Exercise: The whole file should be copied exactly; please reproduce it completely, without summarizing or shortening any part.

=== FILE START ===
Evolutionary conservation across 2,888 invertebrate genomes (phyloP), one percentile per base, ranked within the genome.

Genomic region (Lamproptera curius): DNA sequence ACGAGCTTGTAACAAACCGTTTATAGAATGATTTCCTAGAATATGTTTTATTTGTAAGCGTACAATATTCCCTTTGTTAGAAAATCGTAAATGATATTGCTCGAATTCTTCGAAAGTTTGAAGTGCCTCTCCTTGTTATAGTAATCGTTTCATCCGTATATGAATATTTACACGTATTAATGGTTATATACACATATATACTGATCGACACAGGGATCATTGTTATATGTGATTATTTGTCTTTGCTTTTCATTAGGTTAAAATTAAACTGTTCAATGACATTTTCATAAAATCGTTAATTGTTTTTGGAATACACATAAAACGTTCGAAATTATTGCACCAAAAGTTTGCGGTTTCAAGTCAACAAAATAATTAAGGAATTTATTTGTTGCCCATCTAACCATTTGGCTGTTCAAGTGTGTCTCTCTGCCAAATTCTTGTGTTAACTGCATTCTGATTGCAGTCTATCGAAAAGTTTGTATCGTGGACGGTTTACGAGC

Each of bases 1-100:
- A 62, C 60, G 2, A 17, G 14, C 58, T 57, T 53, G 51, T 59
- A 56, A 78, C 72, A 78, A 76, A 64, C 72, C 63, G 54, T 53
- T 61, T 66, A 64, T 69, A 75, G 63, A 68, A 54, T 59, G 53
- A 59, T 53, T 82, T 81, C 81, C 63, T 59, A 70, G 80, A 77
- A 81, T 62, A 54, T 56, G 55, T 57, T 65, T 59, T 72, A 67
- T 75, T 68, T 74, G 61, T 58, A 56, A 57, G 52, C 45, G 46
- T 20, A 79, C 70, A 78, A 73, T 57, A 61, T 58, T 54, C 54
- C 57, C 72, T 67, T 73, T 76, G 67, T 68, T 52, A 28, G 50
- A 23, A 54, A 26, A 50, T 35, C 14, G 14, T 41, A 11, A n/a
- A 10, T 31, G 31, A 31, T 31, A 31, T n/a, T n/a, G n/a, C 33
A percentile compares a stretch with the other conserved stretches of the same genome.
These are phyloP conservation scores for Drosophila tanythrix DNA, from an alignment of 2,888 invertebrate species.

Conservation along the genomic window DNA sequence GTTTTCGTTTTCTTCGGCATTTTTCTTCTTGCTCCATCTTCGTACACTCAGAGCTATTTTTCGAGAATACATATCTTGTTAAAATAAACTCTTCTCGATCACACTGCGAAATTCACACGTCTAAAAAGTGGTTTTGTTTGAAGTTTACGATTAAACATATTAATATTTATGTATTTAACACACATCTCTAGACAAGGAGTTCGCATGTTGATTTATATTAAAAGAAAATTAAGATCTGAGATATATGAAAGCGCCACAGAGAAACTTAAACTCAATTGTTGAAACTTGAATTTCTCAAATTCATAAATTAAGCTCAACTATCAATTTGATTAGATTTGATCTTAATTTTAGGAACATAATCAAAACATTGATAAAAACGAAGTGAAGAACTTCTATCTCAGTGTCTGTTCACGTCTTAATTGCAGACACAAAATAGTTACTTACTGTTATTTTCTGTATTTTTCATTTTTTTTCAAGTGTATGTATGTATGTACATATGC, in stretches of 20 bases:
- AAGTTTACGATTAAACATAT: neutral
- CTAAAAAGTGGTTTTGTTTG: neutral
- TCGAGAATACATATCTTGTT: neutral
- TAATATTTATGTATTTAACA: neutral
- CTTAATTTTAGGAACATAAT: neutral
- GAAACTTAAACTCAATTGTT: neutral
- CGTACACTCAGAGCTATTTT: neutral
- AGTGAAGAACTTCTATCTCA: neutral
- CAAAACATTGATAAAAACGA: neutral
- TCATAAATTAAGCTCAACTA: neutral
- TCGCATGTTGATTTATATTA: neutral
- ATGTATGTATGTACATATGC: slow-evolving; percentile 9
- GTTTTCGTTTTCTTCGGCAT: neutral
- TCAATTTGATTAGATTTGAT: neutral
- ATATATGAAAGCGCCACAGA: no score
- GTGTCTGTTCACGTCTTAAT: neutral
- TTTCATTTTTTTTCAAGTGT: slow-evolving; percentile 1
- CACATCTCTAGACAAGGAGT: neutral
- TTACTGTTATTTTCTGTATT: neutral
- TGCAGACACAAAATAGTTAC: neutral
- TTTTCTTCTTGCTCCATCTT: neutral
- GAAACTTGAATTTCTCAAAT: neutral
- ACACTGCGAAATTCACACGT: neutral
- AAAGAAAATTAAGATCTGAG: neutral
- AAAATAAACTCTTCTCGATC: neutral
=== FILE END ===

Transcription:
Evolutionary conservation across 2,888 invertebrate genomes (phyloP), one percentile per base, ranked within the genome.

Genomic region (Lamproptera curius): DNA sequence ACGAGCTTGTAACAAACCGTTTATAGAATGATTTCCTAGAATATGTTTTATTTGTAAGCGTACAATATTCCCTTTGTTAGAAAATCGTAAATGATATTGCTCGAATTCTTCGAAAGTTTGAAGTGCCTCTCCTTGTTATAGTAATCGTTTCATCCGTATATGAATATTTACACGTATTAATGGTTATATACACATATATACTGATCGACACAGGGATCATTGTTATATGTGATTATTTGTCTTTGCTTTTCATTAGGTTAAAATTAAACTGTTCAATGACATTTTCATAAAATCGTTAATTGTTTTTGGAATACACATAAAACGTTCGAAATTATTGCACCAAAAGTTTGCGGTTTCAAGTCAACAAAATAATTAAGGAATTTATTTGTTGCCCATCTAACCATTTGGCTGTTCAAGTGTGTCTCTCTGCCAAATTCTTGTGTTAACTGCATTCTGATTGCAGTCTATCGAAAAGTTTGTATCGTGGACGGTTTACGAGC

Each of bases 1-100:
- A 62, C 60, G 2, A 17, G 14, C 58, T 57, T 53, G 51, T 59
- A 56, A 78, C 72, A 78, A 76, A 64, C 72, C 63, G 54, T 53
- T 61, T 66, A 64, T 69, A 75, G 63, A 68, A 54, T 59, G 53
- A 59, T 53, T 82, T 81, C 81, C 63, T 59, A 70, G 80, A 77
- A 81, T 62, A 54, T 56, G 55, T 57, T 65, T 59, T 72, A 67
- T 75, T 68, T 74, G 61, T 58, A 56, A 57, G 52, C 45, G 46
- T 20, A 79, C 70, A 78, A 73, T 57, A 61, T 58, T 54, C 54
- C 57, C 72, T 67, T 73, T 76, G 67, T 68, T 52, A 28, G 50
- A 23, A 54, A 26, A 50, T 35, C 14, G 14, T 41, A 11, A n/a
- A 10, T 31, G 31, A 31, T 31, A 31, T n/a, T n/a, G n/a, C 33
A percentile compares a stretch with the other conserved stretches of the same genome.
These are phyloP conservation scores for Drosophila tanythrix DNA, from an alignment of 2,888 invertebrate species.

Conservation along the genomic window DNA sequence GTTTTCGTTTTCTTCGGCATTTTTCTTCTTGCTCCATCTTCGTACACTCAGAGCTATTTTTCGAGAATACATATCTTGTTAAAATAAACTCTTCTCGATCACACTGCGAAATTCACACGTCTAAAAAGTGGTTTTGTTTGAAGTTTACGATTAAACATATTAATATTTATGTATTTAACACACATCTCTAGACAAGGAGTTCGCATGTTGATTTATATTAAAAGAAAATTAAGATCTGAGATATATGAAAGCGCCACAGAGAAACTTAAACTCAATTGTTGAAACTTGAATTTCTCAAATTCATAAATTAAGCTCAACTATCAATTTGATTAGATTTGATCTTAATTTTAGGAACATAATCAAAACATTGATAAAAACGAAGTGAAGAACTTCTATCTCAGTGTCTGTTCACGTCTTAATTGCAGACACAAAATAGTTACTTACTGTTATTTTCTGTATTTTTCATTTTTTTTCAAGTGTATGTATGTATGTACATATGC, in stretches of 20 bases:
- AAGTTTACGATTAAACATAT: neutral
- CTAAAAAGTGGTTTTGTTTG: neutral
- TCGAGAATACATATCTTGTT: neutral
- TAATATTTATGTATTTAACA: neutral
- CTTAATTTTAGGAACATAAT: neutral
- GAAACTTAAACTCAATTGTT: neutral
- CGTACACTCAGAGCTATTTT: neutral
- AGTGAAGAACTTCTATCTCA: neutral
- CAAAACATTGATAAAAACGA: neutral
- TCATAAATTAAGCTCAACTA: neutral
- TCGCATGTTGATTTATATTA: neutral
- ATGTATGTATGTACATATGC: slow-evolving; percentile 9
- GTTTTCGTTTTCTTCGGCAT: neutral
- TCAATTTGATTAGATTTGAT: neutral
- ATATATGAAAGCGCCACAGA: no score
- GTGTCTGTTCACGTCTTAAT: neutral
- TTTCATTTTTTTTCAAGTGT: slow-evolving; percentile 1
- CACATCTCTAGACAAGGAGT: neutral
- TTACTGTTATTTTCTGTATT: neutral
- TGCAGACACAAAATAGTTAC: neutral
- TTTTCTTCTTGCTCCATCTT: neutral
- GAAACTTGAATTTCTCAAAT: neutral
- ACACTGCGAAATTCACACGT: neutral
- AAAGAAAATTAAGATCTGAG: neutral
- AAAATAAACTCTTCTCGATC: neutral